The Kids Count in Michigan Data Book released the newest information regarding youth in the state.
The information also ranked each county on the overall status of child well-being using indicators to help provide a larger picture.
Overall, the counties ranked the best for well-being were Ottawa, Livingston and Clinton counties while the lowest-ranked counties were Clare, Roscommon and Lake.
The rankings were out of 82 counties as Keweenaw County was not included because it lacked data for most indicators.
This is the first time since 1992 the Kids County in Michigan Data Book adding rankings.
“In Michigan, (the rankings) will help us to have a more targeted approach to making the necessary changes in improving the lies of all our children,” said Cari O’Connor, Montcalm County and Ionia County Great Start director. “We can learn from each other.”
The Data Book is a collaboration between the Michigan League of Public Policy and Michigan’s Children, which are both nonpartisan, nonprofit advocacy organizations concerned about the well-being of children and families.
The four areas of child well-being the report examines is economic security, health, family and community and eduction.
“We clearly see a connection between higher-income communities and better outcomes for kids, but even in more affluent counties, child poverty and the need for food assistance jumped dramatically,’’ said Jane Zehnder-Merrell, Kids Count in Michigan project director at the Michigan League for Public Policy, in a press release. “No area of the state escaped worsening conditions for children when it comes to economic security.”
Through the findings at the state level, more than a half million children lived in poverty in 2011, which is about $18,000 a year or less for a family of three.
Between 2005 and 2011, child poverty went up 28 percent while young children qualifying for food assistances went up by 55 percent.
The data also shows more than 33,000 children were confirmed victims of abuse or neglect.
Improvements included the decline of children in foster care, which decreased by 6,000 from 2005 to 2011, and an 8 percent drop in fourth graders not proficient in reading in the Michigan Educational Assessment Program.
Between 2005 and 2011 death rates for infants fell by 8 percent while the mortality rates for children ages 1 through 19 declined 11 percent.
According to the Kids Count in Michigan Data Book, out of the 82 counties that were ranked, Montcalm County ranked 58th with No. 1 being the best ranking.
Montcalm County’s child poverty increased by 56 percent between 2005 and 2011. Young children in the county qualifying for food assistance increased by 23 percent.
The confirmed victims of abuse and neglect — linked to poverty — rate almost tripled in Montcalm County.
Montcalm County ranked 21st for low-birthweight babies, with 6.6 percent of babies born too small compared to the 8.5 percent state rate.The county ranked 76 of 82 counties in children in investigated families, which occurred at a rate of 130 children in investigated families per 1,000 children, compared with the statewide rate of 73 per 1,000.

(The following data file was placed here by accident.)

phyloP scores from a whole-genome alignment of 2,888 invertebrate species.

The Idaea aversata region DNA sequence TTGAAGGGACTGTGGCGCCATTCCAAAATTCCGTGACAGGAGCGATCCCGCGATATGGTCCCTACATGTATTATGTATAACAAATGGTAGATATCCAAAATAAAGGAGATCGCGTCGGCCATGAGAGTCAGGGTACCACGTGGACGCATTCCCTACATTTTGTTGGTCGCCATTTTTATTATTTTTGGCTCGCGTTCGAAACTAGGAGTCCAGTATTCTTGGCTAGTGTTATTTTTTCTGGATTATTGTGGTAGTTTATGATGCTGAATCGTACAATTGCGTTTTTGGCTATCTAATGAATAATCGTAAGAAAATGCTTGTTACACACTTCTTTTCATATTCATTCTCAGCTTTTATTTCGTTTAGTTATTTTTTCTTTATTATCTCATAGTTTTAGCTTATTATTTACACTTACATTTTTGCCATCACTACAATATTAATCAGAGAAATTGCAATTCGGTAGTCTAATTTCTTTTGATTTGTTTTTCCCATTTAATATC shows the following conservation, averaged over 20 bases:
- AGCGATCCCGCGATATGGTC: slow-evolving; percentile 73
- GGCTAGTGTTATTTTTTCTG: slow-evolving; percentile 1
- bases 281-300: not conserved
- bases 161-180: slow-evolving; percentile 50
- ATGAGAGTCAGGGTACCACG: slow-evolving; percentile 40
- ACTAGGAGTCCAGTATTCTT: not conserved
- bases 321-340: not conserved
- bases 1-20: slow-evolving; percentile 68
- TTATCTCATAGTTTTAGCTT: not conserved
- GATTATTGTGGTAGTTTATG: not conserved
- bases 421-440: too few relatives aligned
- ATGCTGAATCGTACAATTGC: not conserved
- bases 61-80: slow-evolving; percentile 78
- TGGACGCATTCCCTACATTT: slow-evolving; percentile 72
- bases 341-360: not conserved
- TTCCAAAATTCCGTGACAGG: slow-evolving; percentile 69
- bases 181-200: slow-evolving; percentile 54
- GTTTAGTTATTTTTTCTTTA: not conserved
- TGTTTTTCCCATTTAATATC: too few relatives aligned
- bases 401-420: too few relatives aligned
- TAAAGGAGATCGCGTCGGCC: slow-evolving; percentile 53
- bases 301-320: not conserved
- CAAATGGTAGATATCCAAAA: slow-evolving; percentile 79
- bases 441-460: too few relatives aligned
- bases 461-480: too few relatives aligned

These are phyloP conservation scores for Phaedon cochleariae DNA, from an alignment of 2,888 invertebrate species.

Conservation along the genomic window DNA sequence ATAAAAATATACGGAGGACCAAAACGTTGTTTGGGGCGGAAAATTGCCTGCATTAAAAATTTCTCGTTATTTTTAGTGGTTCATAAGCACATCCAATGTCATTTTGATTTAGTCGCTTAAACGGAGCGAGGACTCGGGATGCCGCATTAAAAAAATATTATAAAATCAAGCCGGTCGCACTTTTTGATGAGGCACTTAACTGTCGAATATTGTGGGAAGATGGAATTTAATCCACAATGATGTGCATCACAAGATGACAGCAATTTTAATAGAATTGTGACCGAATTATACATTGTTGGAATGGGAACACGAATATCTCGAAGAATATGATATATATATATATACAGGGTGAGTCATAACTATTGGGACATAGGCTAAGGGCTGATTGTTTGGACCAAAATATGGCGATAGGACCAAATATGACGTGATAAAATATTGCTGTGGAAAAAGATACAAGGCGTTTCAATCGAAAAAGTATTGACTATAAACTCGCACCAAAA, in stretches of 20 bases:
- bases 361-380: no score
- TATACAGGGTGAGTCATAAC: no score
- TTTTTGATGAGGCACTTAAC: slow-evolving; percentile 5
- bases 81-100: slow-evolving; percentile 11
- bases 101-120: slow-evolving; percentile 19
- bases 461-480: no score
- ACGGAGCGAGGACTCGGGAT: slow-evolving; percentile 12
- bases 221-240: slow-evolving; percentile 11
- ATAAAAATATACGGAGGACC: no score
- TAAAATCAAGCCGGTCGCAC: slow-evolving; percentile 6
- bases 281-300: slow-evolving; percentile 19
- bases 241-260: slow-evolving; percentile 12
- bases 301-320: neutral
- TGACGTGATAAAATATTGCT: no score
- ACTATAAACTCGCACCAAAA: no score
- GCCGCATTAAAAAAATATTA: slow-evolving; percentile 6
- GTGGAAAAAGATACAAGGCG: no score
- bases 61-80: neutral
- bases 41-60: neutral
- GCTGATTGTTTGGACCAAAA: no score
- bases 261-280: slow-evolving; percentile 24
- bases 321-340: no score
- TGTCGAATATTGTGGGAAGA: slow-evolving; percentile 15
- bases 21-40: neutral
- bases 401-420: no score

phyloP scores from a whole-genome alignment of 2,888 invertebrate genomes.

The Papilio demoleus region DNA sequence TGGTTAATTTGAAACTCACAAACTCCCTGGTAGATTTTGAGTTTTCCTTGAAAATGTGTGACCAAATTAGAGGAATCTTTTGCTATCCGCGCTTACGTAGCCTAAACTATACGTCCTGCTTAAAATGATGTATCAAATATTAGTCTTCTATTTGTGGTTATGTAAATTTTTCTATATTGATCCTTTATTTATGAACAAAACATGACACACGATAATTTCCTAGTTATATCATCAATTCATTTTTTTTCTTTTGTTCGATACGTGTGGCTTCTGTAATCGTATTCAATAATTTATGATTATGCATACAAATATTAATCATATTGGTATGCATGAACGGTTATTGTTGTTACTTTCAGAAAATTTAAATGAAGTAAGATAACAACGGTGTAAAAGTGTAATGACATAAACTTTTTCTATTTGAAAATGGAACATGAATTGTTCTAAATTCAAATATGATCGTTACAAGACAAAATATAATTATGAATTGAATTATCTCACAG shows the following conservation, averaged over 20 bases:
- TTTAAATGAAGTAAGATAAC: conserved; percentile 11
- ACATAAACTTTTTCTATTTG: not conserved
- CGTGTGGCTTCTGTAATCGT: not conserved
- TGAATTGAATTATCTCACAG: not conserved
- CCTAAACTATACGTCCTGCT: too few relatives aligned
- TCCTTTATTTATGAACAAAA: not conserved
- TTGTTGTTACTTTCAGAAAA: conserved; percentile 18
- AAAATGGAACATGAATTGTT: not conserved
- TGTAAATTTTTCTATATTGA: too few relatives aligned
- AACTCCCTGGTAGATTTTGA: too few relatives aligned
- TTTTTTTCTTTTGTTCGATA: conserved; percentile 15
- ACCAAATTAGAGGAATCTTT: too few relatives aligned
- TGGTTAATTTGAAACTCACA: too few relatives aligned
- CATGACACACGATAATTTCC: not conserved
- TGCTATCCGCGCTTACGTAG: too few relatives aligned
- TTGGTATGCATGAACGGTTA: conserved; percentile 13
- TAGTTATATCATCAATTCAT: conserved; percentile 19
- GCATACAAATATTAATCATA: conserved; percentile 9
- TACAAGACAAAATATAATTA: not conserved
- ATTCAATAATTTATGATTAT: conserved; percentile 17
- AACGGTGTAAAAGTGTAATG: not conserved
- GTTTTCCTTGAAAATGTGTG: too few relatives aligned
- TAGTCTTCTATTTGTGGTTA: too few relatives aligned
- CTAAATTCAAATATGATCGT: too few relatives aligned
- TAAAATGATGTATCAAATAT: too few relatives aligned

According to the Kids Count in Michigan Data Book, out of the 82 counties that were ranked, Ionia County ranked 33rd with No. 1 being the best ranking.
Ionia County’s child poverty increased by 57 percent between 2005 and 2011. Young children in the county qualifying for food assistance increased by 75 percent.
The confirmed victims of abuse and neglect — linked to poverty — rate doubled in Ionia County.
Ionia County ranked first of 49 counties in infant mortality with a rate of three deaths per 1,000 infants, compared with a rate of 7 per 1,000 statewide. The county’s poorest performance, though, was in eighth grade MEAP math scores, ranking 68th of 82 counties, with 80 percent of Ionia County eighth-graders not proficient in math, compared with 71 percent statewide.
According to the Kids Count in Michigan Data Book, out of the 82 counties that were ranked, Kent County ranked 29th with No. 1 being the best ranking.
Kent County’s child poverty increased by 42 percent between 2005 and 2011. Young children in the county qualifying for food assistance increased by 26 percent.
The confirmed victims of abuse and neglect — linked to poverty — rate increased by 50 percent in Kent County.
Kent County ranked 11th of 56 counties in child/teen deaths among children and teens ages 1-19. Child and teen deaths occurred at a rate of 21 deaths per 100,000 children, compared with a rate of 28 per 100,000 statewide. The county’s worst performance was in births to teens, ages 15-19. With a ranking of 57 of 82 counties, births to teens occurred at a rate of roughly 37 births per 1,000 teens, compared with 32 per 1,000 statewide.
Rankings and the data
O’Connor said the first-ever county rankings can help highlight areas going well for the county, help people learn from others’ successes and also their failures.
“My hope is that we will use this information for a more targeted approach,” O’Connor said. “For example, per the data, some issues need to be addressed statewide like children in poverty, but other areas have more staggering needs in infant mortality so interventions can be county specific for the best impact.”
The Kids Count in Michigan Data Book is used on so many levels for planning purposes and determining issues the county should be targeting.
“Many other agencies and organizations in Ionia County use Kids Count as a starting point for data driven decisions,” O’Conner said. “Locally, Ionia County Economic Alliance and MICAN look for trends in the data to embark on their priorities.”